- RatedR21 /GenreComedy, Crime, Drama
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An adaptation of Irvine Welsh's novel of the same name, ‘Filth’ is a crime drama served with huge doses of dark comedy, starring James McAvoy (‘X-Men: First Class’, ‘Wanted’) as Bruce Robertson, a detective sergeant based in the city of Edinburgh.
Unlike most detectives, Bruce is a scheming, manipulative man who derives satisfaction from a mix of alcohol, cocaine and abusive sexual relationships – all in obnoxiously large amounts, of course.
Above all, he delights in “the games”, the term he gives his many nefarious plots that involve the people around him, including fellow detectives as well as his mild-mannered friend, Clifford Blades (Eddie Marsan).
Bruce's desire to clinch a promotion to be detective inspector is given a massive boost, when he is assigned to head an investigation into a Japanese student’s murder.
With his schemes to turn his colleagues against each other in place, Bruce works the case, but various hallucinations start to creep in and he begins to lose his grip on reality.
THE MOVIE’S ANCHOR
The movie, written and directed by Jon S Baird, rests completely on the shoulders of McAvoy, even if there are some other noted actors such as Jamie Bell and Imogen Poots playing his colleagues.
McAvoy seems to be having so much fun as he lets loose completely, playing one of the more interesting characters he had the chance to embody so far.
For much of the movie, McAvoy is in full (for easy comparison's sake) ‘The Wolf of Wall Street’ mode as he goes about his business: insulting and swaying the people around him with his fast-talking Scottish accent, all the while inhaling everything in sight and fornicating with anyone he sees. He is, quite possibly, the epitome of human cruelty in this movie, a being who is just dripping with perverse sadism.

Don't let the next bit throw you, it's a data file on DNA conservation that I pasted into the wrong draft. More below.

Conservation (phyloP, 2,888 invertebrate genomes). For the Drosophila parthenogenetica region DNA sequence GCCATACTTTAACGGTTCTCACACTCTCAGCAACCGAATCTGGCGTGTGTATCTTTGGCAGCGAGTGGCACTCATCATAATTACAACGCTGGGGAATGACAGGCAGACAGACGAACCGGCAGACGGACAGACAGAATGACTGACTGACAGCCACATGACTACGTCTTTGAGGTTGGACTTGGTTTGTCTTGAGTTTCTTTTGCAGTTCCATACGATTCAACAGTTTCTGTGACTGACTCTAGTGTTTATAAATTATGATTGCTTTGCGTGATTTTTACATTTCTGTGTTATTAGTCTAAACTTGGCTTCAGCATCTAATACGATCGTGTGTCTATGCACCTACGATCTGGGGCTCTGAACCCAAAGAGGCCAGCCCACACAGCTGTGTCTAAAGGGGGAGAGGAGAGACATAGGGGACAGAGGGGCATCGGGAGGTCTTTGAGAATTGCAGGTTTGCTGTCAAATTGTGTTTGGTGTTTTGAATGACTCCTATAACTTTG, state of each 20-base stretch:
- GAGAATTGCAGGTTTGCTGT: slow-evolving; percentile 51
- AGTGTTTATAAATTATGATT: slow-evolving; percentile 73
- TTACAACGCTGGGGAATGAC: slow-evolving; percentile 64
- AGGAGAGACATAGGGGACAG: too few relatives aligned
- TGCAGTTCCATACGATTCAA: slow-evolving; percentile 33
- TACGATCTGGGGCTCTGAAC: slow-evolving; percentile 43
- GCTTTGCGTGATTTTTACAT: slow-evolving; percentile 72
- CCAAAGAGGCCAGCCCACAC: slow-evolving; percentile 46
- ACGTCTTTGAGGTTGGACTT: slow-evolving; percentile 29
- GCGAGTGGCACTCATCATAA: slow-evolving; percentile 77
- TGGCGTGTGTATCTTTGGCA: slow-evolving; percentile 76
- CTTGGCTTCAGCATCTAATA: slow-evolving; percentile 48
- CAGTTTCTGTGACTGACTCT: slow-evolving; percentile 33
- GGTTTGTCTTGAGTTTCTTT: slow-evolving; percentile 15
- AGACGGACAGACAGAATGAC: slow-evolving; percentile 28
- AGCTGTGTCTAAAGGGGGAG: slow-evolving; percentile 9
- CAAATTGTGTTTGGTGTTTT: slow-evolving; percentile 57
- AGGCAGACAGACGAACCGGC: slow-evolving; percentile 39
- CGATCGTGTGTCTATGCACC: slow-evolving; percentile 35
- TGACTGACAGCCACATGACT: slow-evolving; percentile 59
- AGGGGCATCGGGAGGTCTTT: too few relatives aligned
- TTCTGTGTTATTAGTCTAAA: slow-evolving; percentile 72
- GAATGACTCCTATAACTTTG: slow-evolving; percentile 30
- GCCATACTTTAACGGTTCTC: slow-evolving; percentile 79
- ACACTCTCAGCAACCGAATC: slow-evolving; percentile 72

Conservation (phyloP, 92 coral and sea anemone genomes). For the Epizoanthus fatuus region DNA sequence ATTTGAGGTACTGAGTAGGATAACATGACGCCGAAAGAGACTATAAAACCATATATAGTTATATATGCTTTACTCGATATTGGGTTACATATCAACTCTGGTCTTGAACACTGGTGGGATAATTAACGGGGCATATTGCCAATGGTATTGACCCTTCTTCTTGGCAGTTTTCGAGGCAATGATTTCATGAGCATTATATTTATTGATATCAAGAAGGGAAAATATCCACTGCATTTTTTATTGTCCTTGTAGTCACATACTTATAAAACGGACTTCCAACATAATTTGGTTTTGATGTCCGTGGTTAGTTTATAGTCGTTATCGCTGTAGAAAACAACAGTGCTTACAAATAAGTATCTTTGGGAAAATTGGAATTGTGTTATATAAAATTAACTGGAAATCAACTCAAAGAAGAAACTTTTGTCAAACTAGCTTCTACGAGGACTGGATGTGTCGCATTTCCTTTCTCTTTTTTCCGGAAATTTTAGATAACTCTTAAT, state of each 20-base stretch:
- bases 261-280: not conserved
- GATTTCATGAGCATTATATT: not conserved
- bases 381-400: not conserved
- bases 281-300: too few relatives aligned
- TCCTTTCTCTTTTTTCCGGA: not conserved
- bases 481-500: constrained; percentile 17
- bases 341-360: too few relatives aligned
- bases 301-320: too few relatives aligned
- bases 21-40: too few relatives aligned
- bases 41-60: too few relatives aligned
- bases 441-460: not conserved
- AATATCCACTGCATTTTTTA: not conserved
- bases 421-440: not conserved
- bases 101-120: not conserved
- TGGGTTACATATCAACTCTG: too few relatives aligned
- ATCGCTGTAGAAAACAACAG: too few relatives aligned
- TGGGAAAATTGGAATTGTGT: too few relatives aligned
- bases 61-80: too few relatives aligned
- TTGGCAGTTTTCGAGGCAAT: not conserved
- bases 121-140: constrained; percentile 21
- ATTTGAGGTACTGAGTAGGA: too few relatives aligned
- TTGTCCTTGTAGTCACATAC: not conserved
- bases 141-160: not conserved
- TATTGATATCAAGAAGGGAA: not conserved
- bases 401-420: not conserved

‘Filth’ definitely earns the title that adorns its poster, but unlike Leonardo DiCaprio’s Jordan Belfort, Bruce is a much more interesting character, with lots more dimension to him.
VERY WATCHABLE MADNESS
Despite the all-round lunacy perpetuated by him, Bruce shows cracks that he has some semblance of conscience. The viewer can't help but wonder if there is indeed a method to his madness, something that justifies all the chaos he is creating.
It is quite admirable then, that Baird and McAvoy manage to humanise this extremely unlikable character. You might even find yourself, gasp, even cheering for him.
Baird puts McAvoy through a gauntlet of emotions: beginning with playful deviousness, followed by some serious self-questioning and ultimately, the decay of a broken man.
And admirably, McAvoy rises up to the challenge, boasting a superb acting range.
The film also scores with its eclectic covers of popular hits, which seem to sound simultaneously happy and sad, lending an even more surreal quality to an already absurd movie.
At times appalling, fascinating but never boring, ‘Filth’ is a dark, introspective comedy, led by a complex and versatile performance from McAvoy.
‘Filth’ is now showing exclusively at GV Plaza